"The Bible is filled with discrepancies, many of them irreconcilable contradictions. Moses did not write the Pentateuch (the first five books of the Old Testament)..."
(Bart Ehrman, 'Jesus, Interrupted, p. 5).
A noted Bible scholar, Jesus, says that Moses did write the Pentateuch, frequently prefacing His comments on the law with the phrase, 'Moses said...;" for example, Mark 7:10: "For Moses said, Honor thy father and thy mother..." Jesus is uniquely positioned
to know such things, having a personal interest in the matter:
"Of which salvation the prophets have enquired and searched diligently,
who prophesied of the grace that should come unto you: Searching what,
or what manner of time the Spirit of Christ which was in them did signify,
when it testified beforehand the sufferings of Christ, and the glory that
should follow." (1 Peter 1:10-11).
It is surprising how many people claim to follow Jesus, and indeed claim
to have devoted their lives to Him, who will not take His word on this
point. Years ago there was a story in the paper about a sports star, to
my best recollection Larry Byrd, who kept getting interrupted when he sat
down to dinner in a local restaurant. People just had to have his autograph
because, they said, 'My wife will never believe me when I tell her I saw
you in the restaurant.' He in his turn inquired, rather grumpily, 'What
kind of a relationship do you have with your wife that she wouldn't even
believe you if you told her you saw me in a restaurant?' Some people have
that kind of a relationship with Jesus.
Far from being one of the brightest pearls in the atheist tiara, the 'Documentary
Hypothesis' is one of the most unsightly kludges anyone has ever inherited
and had to drag around. This theory proclaims,— I'm not making this up,—
that every time there is a different name for God, there's a different
author. Try out that theory with more recent works of theological literature
and see how brilliantly it works. The old atheist objections to Mosaic
authorship of the Pentateuch, for instance that Moses could not have authored
this law because the Hebrews did not then have a written alphabet, have
been cleared away. A great advantage of the theory of Mosaic authorship
is that it explains why the law of Moses was called the law of Moses:
"But the children of the murderers he slew not: according unto that which is written in the book of the law of Moses, wherein the LORD commanded, saying, The fathers shall not be put to death for the children, nor the children be put to death for the fathers; but every man shall be put to death for his own sin."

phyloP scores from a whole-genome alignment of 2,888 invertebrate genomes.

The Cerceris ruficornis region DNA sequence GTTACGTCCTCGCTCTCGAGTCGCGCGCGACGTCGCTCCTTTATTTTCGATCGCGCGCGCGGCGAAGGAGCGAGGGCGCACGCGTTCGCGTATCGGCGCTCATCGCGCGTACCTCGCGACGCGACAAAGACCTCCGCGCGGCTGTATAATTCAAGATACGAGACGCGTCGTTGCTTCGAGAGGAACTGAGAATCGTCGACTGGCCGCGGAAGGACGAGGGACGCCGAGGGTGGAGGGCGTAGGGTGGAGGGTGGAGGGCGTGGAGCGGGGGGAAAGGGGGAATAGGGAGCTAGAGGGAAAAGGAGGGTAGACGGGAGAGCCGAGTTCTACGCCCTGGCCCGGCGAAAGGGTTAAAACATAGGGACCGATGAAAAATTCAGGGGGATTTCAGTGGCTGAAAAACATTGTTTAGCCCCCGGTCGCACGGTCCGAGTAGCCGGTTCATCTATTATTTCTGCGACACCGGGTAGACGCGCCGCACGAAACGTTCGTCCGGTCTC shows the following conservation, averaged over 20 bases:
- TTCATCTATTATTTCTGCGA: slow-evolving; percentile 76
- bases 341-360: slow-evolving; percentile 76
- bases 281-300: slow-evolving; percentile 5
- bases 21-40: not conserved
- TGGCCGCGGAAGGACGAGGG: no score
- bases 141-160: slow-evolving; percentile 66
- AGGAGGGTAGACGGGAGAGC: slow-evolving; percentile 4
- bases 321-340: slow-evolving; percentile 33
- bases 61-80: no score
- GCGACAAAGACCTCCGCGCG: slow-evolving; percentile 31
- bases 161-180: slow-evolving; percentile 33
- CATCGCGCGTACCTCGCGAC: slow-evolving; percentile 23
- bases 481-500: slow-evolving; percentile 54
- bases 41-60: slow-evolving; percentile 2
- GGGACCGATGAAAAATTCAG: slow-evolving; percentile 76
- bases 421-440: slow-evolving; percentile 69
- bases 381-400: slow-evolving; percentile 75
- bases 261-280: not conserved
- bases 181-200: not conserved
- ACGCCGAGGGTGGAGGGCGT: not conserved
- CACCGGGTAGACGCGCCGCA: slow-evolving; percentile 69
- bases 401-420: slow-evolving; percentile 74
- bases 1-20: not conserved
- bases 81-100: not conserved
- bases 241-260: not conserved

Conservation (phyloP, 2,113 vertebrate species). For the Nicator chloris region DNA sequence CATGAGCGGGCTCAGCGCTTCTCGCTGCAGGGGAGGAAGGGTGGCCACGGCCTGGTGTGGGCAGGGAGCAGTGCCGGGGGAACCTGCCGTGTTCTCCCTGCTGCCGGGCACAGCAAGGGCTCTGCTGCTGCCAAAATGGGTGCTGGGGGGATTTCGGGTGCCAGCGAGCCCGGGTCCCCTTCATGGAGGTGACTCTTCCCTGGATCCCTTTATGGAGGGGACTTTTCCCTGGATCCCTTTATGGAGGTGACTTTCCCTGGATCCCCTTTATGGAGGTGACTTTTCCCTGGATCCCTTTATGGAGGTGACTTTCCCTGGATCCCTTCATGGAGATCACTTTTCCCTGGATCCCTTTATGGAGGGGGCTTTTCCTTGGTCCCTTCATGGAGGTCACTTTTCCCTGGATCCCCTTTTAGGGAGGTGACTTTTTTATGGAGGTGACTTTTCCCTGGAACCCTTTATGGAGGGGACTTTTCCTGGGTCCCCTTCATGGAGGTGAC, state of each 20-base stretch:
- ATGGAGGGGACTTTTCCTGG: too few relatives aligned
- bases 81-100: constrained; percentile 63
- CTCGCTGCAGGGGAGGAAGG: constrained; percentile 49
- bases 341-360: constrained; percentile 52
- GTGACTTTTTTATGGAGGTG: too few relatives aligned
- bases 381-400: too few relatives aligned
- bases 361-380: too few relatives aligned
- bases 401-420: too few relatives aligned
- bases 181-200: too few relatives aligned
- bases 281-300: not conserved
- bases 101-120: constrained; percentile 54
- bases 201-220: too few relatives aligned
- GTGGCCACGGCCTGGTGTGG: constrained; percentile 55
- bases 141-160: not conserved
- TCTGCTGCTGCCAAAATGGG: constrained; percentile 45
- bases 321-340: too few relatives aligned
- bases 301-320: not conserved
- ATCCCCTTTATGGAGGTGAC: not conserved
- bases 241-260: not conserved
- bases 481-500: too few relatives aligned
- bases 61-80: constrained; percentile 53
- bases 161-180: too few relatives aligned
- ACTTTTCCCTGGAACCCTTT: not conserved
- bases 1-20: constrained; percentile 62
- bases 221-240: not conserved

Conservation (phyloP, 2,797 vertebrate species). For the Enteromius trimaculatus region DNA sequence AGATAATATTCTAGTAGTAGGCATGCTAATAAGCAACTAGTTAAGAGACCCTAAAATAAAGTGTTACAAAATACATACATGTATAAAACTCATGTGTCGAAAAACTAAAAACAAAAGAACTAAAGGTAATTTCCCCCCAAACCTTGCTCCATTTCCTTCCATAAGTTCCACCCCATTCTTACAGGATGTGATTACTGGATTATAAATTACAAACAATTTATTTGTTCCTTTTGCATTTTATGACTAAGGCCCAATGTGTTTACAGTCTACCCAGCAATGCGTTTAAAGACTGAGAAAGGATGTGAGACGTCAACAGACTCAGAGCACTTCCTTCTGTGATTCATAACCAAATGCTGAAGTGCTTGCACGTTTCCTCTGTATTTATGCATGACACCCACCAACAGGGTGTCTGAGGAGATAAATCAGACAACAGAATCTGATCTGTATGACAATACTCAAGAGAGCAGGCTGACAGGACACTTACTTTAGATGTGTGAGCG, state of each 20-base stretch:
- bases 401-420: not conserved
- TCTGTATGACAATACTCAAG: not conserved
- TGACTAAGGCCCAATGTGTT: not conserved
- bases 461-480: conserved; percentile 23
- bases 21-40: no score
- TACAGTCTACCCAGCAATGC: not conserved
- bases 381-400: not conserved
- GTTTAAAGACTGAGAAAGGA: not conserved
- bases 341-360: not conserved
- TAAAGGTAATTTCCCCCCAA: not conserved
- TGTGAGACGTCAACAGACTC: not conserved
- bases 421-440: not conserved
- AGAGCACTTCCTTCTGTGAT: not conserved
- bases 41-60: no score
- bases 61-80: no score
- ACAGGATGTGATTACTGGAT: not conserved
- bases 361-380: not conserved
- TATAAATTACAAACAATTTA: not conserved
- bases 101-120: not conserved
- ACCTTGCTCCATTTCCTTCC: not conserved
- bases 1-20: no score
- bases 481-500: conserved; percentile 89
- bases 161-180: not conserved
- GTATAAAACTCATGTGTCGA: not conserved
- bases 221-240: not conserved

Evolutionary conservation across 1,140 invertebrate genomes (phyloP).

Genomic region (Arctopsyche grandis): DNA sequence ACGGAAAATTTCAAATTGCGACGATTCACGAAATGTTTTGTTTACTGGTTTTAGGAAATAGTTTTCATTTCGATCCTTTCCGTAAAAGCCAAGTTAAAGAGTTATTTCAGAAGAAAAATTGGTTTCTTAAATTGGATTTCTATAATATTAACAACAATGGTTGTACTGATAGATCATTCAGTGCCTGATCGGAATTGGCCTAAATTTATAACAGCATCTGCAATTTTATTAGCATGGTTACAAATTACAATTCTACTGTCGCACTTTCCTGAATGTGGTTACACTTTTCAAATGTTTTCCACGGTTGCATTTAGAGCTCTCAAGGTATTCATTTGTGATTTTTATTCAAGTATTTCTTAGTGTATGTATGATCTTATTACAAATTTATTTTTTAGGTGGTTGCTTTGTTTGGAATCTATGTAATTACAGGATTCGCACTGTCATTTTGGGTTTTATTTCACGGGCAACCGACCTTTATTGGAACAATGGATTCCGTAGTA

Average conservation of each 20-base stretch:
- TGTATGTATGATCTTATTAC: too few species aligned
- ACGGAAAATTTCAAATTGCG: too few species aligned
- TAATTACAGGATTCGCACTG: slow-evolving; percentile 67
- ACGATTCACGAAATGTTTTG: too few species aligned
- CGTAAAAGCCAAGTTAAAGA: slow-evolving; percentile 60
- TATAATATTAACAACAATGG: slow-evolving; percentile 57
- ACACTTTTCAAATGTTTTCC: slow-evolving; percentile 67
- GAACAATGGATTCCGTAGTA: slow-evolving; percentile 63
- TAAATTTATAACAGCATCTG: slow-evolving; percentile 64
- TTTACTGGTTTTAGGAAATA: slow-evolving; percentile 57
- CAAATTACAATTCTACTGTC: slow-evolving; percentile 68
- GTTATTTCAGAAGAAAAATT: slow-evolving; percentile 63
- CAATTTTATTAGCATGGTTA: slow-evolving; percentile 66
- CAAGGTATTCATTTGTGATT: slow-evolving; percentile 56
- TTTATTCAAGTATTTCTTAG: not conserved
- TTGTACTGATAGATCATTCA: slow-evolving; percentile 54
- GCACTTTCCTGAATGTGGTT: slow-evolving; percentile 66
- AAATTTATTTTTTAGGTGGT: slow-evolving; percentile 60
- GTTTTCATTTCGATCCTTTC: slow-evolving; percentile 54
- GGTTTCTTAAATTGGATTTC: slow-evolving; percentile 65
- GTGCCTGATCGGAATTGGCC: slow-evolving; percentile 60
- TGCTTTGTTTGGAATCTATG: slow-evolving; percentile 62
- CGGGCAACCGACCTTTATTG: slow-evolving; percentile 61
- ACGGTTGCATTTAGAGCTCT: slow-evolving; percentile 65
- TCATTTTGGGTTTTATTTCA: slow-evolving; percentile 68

(1 Kings 14:6).
"On that day they read in the book of Moses in the audience of the people; and therein was found written, that the Ammonite and the Moabite should not come into the congregation of God for ever;..."
"And he wrote there upon the stones a copy of the law of Moses, which he wrote in the presence of the children of Israel."
"And keep the charge of the LORD thy God, to walk in his ways, to keep his statutes, and his commandments, and his judgments, and his testimonies, as it is written in the law of Moses, that thou mayest prosper in all that thou doest, and whithersoever thou turnest thyself..."
(1 Kings 2:3).
"As it is written in the law of Moses, all this evil is come upon us: yet made we not our prayer before the LORD our God, that we might turn from our iniquities, and understand thy truth."
Yet people like Bart Ehrman still think they are being clever when they
deny Mosaic authorship of the Pentateuch.
Ignore the Testimony
Bart Ehrman must convince his readers to discount the ancient testimony
that the church's four gospels were written by two apostles and two associates
of the apostles, or the game is up. To accomplish this, he points out that
Matthew talks about himself in the third person:
"Moreover, Matthew' Gospel is written completely in the third person,
about what 'they' --- Jesus and the disciples -- were doing, never about
what 'we' -- Jesus and the rest of us -- were doing. Even when this Gospel
narrates the event of Matthew being called to become a disciple, it talks
about 'him,' not about 'me.'" (Bart Ehrman, 'Jesus, Interrupted,'
By this line of reasoning we can prove that Caesar never wrote 'The Gallic
War,' because he is continually saying things like, "When Caesar observed
this he gave orders for the warships, which were of a type less familiar
to the barbarians and more maneuverable at need, to be moved a short distance
from the transport vessels..." (Julius Caesar, The Gallic War, 4.25).
No doubt this will be Bart Ehrman's next great discovery, that 'The Gallic
War' was written by 23 different persons, most of them concealing their